Educator’s Victory in Wisconsin Gives Democrats Majority in State Senate
By Tim Walker
John Lehman, a former high school history and economics teacher and a retired National Education Association and Wisconsin Education Association Council member, was elected last night to the Wisconsin State Senate. Lehman’s ouster of Senator Van Wanggaard, one of Gov. Scott Walker’s key allies, will help restore the balance of power in Madison. Democrats now have a one-seat majority in the Senate, placing a much-needed check on Walker’s attacks on middle class families and help turn the page on one of the most divisive periods in Wisconsin political history.
Speaking to supporters on Tuesday, Lehman pledged to work to heal the political wounds of their state and bring workers, families and communities back together again for the good of the state.
“This victory is solely dedicated to all the hardworking volunteers who have put us over the top tonight,” Lehman said. “Tonight, the citizens of Racine County voted for checks and balances in our state legislature. I look forward to working with my colleagues in the state senate.”
In 2011, activists across Wisconsin forced recall elections for six Republican senators who were critical allies of Mr. Walker in his relentless attack on workers’ rights. Those contests resulted in the defeat of two Republic incumbents but that still left the GOP with a one-seat edge in the state Senate. Lehman’s triumph on Tuesday night flips the chamber. With Walker winning his recall election, the importance of this shift in power to the Democrats in the Senate cannot be overstated.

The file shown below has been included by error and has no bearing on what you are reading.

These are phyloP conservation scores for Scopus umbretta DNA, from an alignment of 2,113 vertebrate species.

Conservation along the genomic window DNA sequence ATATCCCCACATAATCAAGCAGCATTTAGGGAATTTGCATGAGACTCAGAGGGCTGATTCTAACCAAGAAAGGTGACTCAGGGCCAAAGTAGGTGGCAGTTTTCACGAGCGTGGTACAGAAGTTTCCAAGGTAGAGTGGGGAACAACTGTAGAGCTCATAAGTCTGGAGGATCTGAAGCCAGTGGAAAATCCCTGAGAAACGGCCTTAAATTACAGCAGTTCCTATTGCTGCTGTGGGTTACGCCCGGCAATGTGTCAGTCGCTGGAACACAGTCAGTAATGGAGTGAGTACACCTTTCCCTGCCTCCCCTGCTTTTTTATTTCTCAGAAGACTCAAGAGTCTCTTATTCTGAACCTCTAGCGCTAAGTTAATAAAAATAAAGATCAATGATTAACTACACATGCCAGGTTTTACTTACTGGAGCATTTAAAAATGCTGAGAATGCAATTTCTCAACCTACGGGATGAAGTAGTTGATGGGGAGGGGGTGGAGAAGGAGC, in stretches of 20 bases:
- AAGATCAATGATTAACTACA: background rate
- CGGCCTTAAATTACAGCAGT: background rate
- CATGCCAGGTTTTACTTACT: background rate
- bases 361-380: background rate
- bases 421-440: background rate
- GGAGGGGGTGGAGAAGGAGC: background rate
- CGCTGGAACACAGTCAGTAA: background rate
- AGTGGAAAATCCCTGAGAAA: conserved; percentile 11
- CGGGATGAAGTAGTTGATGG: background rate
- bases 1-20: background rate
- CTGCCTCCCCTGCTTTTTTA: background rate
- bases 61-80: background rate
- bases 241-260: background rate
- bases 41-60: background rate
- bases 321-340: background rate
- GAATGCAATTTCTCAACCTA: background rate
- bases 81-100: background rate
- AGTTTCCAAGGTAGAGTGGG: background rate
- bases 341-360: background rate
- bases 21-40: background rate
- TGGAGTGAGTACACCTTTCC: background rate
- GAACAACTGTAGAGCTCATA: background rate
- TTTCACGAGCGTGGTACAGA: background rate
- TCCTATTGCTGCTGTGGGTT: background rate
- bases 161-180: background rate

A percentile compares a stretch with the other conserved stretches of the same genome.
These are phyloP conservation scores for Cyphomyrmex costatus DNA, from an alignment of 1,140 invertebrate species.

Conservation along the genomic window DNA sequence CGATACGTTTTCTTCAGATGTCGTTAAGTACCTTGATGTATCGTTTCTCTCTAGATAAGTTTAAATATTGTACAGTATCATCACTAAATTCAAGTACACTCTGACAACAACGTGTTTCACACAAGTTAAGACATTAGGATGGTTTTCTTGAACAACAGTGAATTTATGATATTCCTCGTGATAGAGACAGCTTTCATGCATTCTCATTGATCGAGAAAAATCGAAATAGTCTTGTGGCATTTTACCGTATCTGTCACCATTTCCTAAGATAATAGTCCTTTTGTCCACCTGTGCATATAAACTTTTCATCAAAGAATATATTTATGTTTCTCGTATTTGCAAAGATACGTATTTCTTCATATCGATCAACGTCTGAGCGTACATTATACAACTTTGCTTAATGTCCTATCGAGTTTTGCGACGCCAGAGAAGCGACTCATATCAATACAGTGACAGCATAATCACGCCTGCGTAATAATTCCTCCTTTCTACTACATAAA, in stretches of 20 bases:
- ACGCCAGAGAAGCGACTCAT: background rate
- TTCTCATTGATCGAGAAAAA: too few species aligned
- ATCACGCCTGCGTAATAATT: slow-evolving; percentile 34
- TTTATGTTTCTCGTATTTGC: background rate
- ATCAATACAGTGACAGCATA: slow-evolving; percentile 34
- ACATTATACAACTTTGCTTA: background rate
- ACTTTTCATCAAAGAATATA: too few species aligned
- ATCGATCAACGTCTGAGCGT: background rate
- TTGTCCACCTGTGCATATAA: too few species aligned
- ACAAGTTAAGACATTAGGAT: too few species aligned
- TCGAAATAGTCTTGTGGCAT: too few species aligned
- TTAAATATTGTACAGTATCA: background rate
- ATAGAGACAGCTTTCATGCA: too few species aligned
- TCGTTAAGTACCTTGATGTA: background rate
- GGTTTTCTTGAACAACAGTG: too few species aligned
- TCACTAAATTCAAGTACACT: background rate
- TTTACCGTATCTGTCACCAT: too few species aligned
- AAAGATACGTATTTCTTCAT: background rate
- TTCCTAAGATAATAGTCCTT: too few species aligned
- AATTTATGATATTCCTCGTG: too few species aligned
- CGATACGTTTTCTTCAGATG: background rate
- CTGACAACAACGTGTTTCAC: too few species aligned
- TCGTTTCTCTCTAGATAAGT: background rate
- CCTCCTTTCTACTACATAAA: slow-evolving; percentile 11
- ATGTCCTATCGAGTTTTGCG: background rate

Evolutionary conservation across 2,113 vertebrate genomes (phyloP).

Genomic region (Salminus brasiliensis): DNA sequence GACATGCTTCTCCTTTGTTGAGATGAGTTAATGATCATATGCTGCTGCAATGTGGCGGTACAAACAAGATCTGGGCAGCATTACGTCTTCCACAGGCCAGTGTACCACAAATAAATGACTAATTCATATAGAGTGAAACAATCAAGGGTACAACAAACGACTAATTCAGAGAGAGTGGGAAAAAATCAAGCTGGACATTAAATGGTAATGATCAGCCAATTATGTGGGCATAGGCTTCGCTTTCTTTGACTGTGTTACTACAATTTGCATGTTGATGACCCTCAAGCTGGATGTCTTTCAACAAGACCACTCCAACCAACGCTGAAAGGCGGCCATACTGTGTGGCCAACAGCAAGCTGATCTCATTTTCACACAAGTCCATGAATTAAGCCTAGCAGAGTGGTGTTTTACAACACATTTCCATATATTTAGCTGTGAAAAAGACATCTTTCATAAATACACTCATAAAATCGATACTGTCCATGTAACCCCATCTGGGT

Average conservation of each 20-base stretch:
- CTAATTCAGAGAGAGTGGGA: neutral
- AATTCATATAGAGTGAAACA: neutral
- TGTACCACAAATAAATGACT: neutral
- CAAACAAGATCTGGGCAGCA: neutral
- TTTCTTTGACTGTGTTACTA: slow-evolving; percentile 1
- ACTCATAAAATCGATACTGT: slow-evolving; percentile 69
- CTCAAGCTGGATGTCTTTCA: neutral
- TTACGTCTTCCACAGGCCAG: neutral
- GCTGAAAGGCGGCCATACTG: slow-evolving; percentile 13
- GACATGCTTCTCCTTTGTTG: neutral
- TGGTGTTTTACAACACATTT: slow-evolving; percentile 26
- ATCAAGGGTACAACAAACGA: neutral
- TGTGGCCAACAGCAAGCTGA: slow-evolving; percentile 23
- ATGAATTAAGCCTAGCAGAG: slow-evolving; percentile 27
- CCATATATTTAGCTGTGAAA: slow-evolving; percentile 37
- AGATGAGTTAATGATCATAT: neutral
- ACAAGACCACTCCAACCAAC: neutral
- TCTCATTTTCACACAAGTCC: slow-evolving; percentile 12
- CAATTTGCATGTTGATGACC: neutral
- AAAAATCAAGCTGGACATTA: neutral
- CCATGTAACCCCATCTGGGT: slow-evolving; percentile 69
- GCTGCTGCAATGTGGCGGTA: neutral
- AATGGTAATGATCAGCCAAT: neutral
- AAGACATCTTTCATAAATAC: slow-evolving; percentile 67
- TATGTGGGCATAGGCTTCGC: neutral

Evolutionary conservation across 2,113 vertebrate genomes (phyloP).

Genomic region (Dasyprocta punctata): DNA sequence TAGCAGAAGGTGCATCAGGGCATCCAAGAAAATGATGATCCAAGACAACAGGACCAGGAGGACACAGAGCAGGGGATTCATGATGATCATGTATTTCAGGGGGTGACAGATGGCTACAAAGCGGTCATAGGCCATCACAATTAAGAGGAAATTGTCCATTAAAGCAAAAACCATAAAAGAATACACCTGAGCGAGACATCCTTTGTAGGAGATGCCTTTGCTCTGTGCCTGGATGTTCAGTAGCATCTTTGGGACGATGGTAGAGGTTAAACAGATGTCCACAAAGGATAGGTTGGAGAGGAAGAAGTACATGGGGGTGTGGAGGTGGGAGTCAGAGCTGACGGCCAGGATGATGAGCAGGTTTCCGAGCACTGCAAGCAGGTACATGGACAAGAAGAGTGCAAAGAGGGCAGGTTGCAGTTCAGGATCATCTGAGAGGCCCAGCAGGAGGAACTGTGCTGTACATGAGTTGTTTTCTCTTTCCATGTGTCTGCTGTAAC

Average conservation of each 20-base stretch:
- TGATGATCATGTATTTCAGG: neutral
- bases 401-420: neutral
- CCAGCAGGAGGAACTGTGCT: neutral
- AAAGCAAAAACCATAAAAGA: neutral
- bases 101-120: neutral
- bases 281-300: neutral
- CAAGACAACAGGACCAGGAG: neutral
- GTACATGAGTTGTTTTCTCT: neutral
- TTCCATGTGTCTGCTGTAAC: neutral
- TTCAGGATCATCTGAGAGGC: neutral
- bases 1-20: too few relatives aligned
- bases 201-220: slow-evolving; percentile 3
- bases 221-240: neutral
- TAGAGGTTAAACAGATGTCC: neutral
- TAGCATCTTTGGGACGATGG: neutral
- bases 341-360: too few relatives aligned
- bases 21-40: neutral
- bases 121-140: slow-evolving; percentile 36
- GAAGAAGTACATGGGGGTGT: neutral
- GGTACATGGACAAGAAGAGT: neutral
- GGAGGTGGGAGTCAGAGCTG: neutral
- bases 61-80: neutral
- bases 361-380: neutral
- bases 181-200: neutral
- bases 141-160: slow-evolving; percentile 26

The biggest winner, however, might have been the vast amounts of corporate cash that helped Walker build a formidable war chest against challenger Mayor Tom Barrett, said NEA President Dennis Van Roekel. Walker had a massive head start, raising unlimited funds well before Democrats picked a nominee. He and his outside allies spent more than $31 million compared to the $4 million spent to support Mayor Barrett.
“These millionaire donors, empowered by the Supreme Court ruling on Citizens United, have made a mockery of democracy and nearly drowned out the voices of working families in Wisconsin.” Van Roekel said. “The good news is that the barrage of out-of-state corporate money did not keep voters from restoring the balance of power in the state Senate.”
Despite the loss in the governor’s race, the power of Wisconsin’s progressive, grassroots tradition was clearly on display, highlighting the power of everyone who talked to their friends, neighbors, and colleagues about the stakes in this election. Educators played a key role in this tremendous effort, coming together with citizens and organizations from across the state to form We are Wisconsin, a citizen-driven, community-based grassroots effort aimed at retaking their state and recalling Scott Walker. On election eve, We Are Wisconsin knocked on 1.4 million doors and made 1.5 million phone calls. The group consisted of 50,000 volunteers. Many of the volunteers of We are Wisconsin are members of the Wisconsin Education Association Council (WEAC), NEA’s state affiliate.
With the recall now behind them, this cutting-edge, grassroots field operation will shift gears and focus on the 2012 presidential election.
“Tonight’s outcome takes nothing away from the unprecedented and Herculean effort sparked by tens of thousands of teachers, bus drivers, firefighters, snow plow drivers and other Badger State working families,” Van Roekel added. “They stood up for kids, for workers and for justice and no matter the outcome, showed that NEA members will never stop advocating for our students and our communities. And for that we are grateful.”